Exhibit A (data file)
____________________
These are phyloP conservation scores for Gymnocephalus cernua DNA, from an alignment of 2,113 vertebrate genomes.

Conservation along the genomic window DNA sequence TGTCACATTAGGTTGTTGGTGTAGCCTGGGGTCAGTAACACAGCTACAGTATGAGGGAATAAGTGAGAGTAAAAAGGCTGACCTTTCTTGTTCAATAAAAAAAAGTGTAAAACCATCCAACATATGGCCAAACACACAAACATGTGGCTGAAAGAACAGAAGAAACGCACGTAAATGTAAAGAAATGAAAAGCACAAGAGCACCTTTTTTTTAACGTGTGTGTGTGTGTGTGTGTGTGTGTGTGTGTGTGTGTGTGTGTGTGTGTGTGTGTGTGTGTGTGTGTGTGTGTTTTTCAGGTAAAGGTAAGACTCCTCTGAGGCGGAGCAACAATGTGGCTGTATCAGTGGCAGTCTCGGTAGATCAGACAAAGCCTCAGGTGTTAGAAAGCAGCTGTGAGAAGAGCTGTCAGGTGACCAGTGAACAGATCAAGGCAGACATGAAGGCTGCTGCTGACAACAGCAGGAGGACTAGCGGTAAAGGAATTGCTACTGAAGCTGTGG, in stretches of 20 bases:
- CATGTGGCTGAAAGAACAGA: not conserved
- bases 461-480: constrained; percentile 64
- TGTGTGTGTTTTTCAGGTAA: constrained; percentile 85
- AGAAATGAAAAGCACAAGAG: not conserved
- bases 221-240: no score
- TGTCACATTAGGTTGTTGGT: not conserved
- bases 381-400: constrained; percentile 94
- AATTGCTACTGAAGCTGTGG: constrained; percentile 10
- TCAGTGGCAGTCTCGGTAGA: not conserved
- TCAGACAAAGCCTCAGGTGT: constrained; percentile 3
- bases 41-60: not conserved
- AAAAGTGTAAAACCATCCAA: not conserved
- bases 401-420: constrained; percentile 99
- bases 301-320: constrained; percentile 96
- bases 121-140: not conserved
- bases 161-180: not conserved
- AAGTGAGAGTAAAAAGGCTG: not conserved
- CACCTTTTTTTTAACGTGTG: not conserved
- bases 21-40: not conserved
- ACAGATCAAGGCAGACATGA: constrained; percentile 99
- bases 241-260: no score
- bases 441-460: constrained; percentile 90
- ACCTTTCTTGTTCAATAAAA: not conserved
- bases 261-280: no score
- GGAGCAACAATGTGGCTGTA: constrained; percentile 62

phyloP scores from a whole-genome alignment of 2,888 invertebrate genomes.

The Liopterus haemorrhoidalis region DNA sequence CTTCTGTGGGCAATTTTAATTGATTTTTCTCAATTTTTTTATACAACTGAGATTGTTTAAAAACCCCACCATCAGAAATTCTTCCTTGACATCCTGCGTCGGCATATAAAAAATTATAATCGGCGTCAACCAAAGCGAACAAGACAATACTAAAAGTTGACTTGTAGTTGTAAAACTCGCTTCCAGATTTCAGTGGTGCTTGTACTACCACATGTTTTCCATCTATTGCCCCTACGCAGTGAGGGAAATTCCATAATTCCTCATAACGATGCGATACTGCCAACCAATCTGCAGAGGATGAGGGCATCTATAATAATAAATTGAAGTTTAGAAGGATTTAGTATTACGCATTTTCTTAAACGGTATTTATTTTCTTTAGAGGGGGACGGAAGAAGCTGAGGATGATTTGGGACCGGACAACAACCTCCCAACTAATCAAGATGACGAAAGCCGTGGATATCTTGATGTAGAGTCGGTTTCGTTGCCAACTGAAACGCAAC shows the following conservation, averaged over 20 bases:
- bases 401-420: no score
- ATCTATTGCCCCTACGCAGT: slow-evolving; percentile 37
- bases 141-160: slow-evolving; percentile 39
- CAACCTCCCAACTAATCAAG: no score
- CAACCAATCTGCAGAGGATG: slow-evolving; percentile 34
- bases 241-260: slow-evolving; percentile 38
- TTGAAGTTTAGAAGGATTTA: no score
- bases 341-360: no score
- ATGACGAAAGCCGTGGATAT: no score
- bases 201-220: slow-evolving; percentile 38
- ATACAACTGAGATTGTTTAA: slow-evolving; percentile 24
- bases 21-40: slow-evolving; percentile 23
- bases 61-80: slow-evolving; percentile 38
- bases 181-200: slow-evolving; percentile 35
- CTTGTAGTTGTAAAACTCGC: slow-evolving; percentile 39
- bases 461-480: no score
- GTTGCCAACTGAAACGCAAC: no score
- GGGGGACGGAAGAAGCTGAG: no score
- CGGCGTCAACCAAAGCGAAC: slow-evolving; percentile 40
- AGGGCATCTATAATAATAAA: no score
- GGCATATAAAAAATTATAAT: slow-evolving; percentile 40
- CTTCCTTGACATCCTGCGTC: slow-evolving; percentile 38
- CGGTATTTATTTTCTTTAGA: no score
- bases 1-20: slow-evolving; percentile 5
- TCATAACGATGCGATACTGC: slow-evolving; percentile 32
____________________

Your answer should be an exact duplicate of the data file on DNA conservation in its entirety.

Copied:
These are phyloP conservation scores for Gymnocephalus cernua DNA, from an alignment of 2,113 vertebrate genomes.

Conservation along the genomic window DNA sequence TGTCACATTAGGTTGTTGGTGTAGCCTGGGGTCAGTAACACAGCTACAGTATGAGGGAATAAGTGAGAGTAAAAAGGCTGACCTTTCTTGTTCAATAAAAAAAAGTGTAAAACCATCCAACATATGGCCAAACACACAAACATGTGGCTGAAAGAACAGAAGAAACGCACGTAAATGTAAAGAAATGAAAAGCACAAGAGCACCTTTTTTTTAACGTGTGTGTGTGTGTGTGTGTGTGTGTGTGTGTGTGTGTGTGTGTGTGTGTGTGTGTGTGTGTGTGTGTGTGTGTTTTTCAGGTAAAGGTAAGACTCCTCTGAGGCGGAGCAACAATGTGGCTGTATCAGTGGCAGTCTCGGTAGATCAGACAAAGCCTCAGGTGTTAGAAAGCAGCTGTGAGAAGAGCTGTCAGGTGACCAGTGAACAGATCAAGGCAGACATGAAGGCTGCTGCTGACAACAGCAGGAGGACTAGCGGTAAAGGAATTGCTACTGAAGCTGTGG, in stretches of 20 bases:
- CATGTGGCTGAAAGAACAGA: not conserved
- bases 461-480: constrained; percentile 64
- TGTGTGTGTTTTTCAGGTAA: constrained; percentile 85
- AGAAATGAAAAGCACAAGAG: not conserved
- bases 221-240: no score
- TGTCACATTAGGTTGTTGGT: not conserved
- bases 381-400: constrained; percentile 94
- AATTGCTACTGAAGCTGTGG: constrained; percentile 10
- TCAGTGGCAGTCTCGGTAGA: not conserved
- TCAGACAAAGCCTCAGGTGT: constrained; percentile 3
- bases 41-60: not conserved
- AAAAGTGTAAAACCATCCAA: not conserved
- bases 401-420: constrained; percentile 99
- bases 301-320: constrained; percentile 96
- bases 121-140: not conserved
- bases 161-180: not conserved
- AAGTGAGAGTAAAAAGGCTG: not conserved
- CACCTTTTTTTTAACGTGTG: not conserved
- bases 21-40: not conserved
- ACAGATCAAGGCAGACATGA: constrained; percentile 99
- bases 241-260: no score
- bases 441-460: constrained; percentile 90
- ACCTTTCTTGTTCAATAAAA: not conserved
- bases 261-280: no score
- GGAGCAACAATGTGGCTGTA: constrained; percentile 62

phyloP scores from a whole-genome alignment of 2,888 invertebrate genomes.

The Liopterus haemorrhoidalis region DNA sequence CTTCTGTGGGCAATTTTAATTGATTTTTCTCAATTTTTTTATACAACTGAGATTGTTTAAAAACCCCACCATCAGAAATTCTTCCTTGACATCCTGCGTCGGCATATAAAAAATTATAATCGGCGTCAACCAAAGCGAACAAGACAATACTAAAAGTTGACTTGTAGTTGTAAAACTCGCTTCCAGATTTCAGTGGTGCTTGTACTACCACATGTTTTCCATCTATTGCCCCTACGCAGTGAGGGAAATTCCATAATTCCTCATAACGATGCGATACTGCCAACCAATCTGCAGAGGATGAGGGCATCTATAATAATAAATTGAAGTTTAGAAGGATTTAGTATTACGCATTTTCTTAAACGGTATTTATTTTCTTTAGAGGGGGACGGAAGAAGCTGAGGATGATTTGGGACCGGACAACAACCTCCCAACTAATCAAGATGACGAAAGCCGTGGATATCTTGATGTAGAGTCGGTTTCGTTGCCAACTGAAACGCAAC shows the following conservation, averaged over 20 bases:
- bases 401-420: no score
- ATCTATTGCCCCTACGCAGT: slow-evolving; percentile 37
- bases 141-160: slow-evolving; percentile 39
- CAACCTCCCAACTAATCAAG: no score
- CAACCAATCTGCAGAGGATG: slow-evolving; percentile 34
- bases 241-260: slow-evolving; percentile 38
- TTGAAGTTTAGAAGGATTTA: no score
- bases 341-360: no score
- ATGACGAAAGCCGTGGATAT: no score
- bases 201-220: slow-evolving; percentile 38
- ATACAACTGAGATTGTTTAA: slow-evolving; percentile 24
- bases 21-40: slow-evolving; percentile 23
- bases 61-80: slow-evolving; percentile 38
- bases 181-200: slow-evolving; percentile 35
- CTTGTAGTTGTAAAACTCGC: slow-evolving; percentile 39
- bases 461-480: no score
- GTTGCCAACTGAAACGCAAC: no score
- GGGGGACGGAAGAAGCTGAG: no score
- CGGCGTCAACCAAAGCGAAC: slow-evolving; percentile 40
- AGGGCATCTATAATAATAAA: no score
- GGCATATAAAAAATTATAAT: slow-evolving; percentile 40
- CTTCCTTGACATCCTGCGTC: slow-evolving; percentile 38
- CGGTATTTATTTTCTTTAGA: no score
- bases 1-20: slow-evolving; percentile 5
- TCATAACGATGCGATACTGC: slow-evolving; percentile 32